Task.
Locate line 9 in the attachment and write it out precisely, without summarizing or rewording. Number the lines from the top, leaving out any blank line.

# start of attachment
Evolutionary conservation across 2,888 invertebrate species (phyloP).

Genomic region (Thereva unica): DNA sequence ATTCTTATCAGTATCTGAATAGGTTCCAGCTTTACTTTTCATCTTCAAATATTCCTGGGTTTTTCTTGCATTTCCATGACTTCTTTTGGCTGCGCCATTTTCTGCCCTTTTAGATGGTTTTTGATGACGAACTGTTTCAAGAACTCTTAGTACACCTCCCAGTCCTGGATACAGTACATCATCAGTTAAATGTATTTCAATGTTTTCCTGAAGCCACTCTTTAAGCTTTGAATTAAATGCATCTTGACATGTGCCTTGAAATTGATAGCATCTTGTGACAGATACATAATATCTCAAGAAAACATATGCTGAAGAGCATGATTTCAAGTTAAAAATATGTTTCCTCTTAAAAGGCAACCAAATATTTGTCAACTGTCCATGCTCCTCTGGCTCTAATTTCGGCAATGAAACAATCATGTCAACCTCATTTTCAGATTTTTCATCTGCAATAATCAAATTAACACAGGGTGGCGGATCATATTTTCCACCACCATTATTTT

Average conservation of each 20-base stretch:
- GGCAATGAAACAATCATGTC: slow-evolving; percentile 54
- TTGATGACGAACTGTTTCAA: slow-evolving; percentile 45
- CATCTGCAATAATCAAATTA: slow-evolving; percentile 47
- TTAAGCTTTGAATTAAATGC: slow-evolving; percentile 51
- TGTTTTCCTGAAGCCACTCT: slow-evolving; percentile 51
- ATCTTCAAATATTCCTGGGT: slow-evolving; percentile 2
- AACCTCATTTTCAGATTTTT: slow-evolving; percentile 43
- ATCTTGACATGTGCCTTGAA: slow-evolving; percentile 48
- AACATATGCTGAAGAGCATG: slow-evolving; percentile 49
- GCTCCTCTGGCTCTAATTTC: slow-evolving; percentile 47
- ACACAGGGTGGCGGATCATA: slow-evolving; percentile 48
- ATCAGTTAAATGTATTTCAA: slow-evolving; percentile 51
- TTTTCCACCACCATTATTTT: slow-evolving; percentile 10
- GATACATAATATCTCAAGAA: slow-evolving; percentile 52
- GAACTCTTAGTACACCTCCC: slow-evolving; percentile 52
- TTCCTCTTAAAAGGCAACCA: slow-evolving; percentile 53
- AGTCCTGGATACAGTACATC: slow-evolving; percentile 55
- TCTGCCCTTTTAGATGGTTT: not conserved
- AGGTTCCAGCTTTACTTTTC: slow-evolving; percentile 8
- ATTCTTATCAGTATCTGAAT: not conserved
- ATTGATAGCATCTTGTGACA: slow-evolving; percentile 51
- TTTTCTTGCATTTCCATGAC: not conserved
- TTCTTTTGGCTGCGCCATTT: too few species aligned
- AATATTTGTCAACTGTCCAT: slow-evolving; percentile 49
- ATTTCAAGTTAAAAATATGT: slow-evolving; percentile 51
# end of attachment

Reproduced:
- ATCTTCAAATATTCCTGGGT: slow-evolving; percentile 2